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Bishop Malooly, Maryland bishops want MLK Day to stress ‘work for unity, dignity and respect for every person’

People gather for a rally on Beale Street in Memphis, Tenn., April 4, 2018, in observance of the 50th anniversary of the assassination of the Rev. Martin Luther King Jr. Rev. King was shot and killed April 4, 1968, as he stood on the balcony of the Lorraine Motel in front of room 306 where he was staying. (CNS photo/Rick Musacchio, EPA)

Maryland Catholic Conference

As we celebrate Martin Luther King Jr. Day today, we do so with heavy hearts, yet also with hope.

Bishop Malooly celebrates Mass as part of Catholic Schools Week at St. Mark’s in January 2020. Dialog photo/Don Blake

The racism, strife, violence, and inequity that have marked our nation over the past year sadly show that we still are a nation divided. We have not yet achieved the promise of unity and peace envisioned by Reverend King and longed for by so many throughout our nation’s history.

This must change. We must continue to work for unity, dignity, and respect for every person no matter who they are. We must truly listen to each other, to seek to understand the experiences and the pain suffered by our brothers and sisters and to commit to understanding and to change. We must see Christ in every person and to be Christ in our own actions.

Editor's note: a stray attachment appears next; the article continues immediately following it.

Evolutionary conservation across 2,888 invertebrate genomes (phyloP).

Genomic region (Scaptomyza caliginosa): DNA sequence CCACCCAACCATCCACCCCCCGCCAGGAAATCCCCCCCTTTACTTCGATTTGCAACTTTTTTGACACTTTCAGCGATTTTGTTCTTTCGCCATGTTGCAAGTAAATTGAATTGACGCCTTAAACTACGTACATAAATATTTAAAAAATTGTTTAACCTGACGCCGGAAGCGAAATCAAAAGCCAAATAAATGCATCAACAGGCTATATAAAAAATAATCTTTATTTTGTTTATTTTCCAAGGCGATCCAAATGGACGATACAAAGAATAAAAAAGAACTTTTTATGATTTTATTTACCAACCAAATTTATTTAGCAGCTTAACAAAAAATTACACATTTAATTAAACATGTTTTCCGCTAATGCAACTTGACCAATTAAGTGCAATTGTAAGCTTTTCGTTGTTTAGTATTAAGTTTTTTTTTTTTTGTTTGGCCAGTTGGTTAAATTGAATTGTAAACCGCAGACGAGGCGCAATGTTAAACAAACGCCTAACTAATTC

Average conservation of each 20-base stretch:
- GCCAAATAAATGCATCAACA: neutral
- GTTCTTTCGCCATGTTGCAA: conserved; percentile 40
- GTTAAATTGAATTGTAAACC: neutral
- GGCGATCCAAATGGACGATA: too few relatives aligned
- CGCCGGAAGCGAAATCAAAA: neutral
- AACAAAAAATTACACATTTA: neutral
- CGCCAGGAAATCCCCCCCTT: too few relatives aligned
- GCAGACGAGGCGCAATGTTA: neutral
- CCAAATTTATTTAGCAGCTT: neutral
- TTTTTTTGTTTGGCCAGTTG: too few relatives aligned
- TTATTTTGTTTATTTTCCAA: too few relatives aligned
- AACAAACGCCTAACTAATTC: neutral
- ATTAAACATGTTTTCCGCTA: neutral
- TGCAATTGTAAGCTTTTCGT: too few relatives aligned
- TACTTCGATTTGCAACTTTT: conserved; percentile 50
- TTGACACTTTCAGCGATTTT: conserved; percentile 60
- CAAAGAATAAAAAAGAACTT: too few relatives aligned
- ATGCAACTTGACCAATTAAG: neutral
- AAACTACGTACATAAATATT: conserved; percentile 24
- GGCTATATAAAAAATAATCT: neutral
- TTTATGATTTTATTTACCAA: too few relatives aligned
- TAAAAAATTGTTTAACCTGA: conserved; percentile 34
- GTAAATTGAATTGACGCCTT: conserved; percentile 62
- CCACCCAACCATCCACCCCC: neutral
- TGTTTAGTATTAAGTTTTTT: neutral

The promise of Christ’s love makes this possible. Our nation can be united if we work together. As we reflect upon the life of Martin Luther King and look ahead, as a nation, to the inauguration of a new president, let each of us commit to work toward a world of unity, peace, and hope.

In the words spoken by our predecessor, Archbishop of Washington Patrick O’Boyle, as he stood with Rev. King at the 1963 March on Washington:

“May we be sensitive to our duties toward others as we demand from them our rights. May we move forward without bitterness, even when confronted with prejudice and discrimination. May we shun violence, knowing that the meek shall inherit the earth. But may this meekness of manner be joined with courage and strength so that with your help, O heavenly Father, and following the teachings of Christ, your son, we shall now and in the days to come live together as brothers in dignity, justice, charity and peace.”

The Catholic bishops serving Maryland are Baltimore Archbishop William E. Lori; Washington Archbishop, Cardinal Wilton D. Gregory; and Wilmington Bishop W. Francis Malooly; two Washington auxiliary bishops: Bishop Roy E. Campbell and Bishop Mario Dorsonville; and three additional bishops from Baltimore: Auxiliary Bishop Adam J. Parker; Auxiliary Bishop Emeritus Denis J. Madden; and Auxiliary Bishop Bruce Lewandowski, CSsR.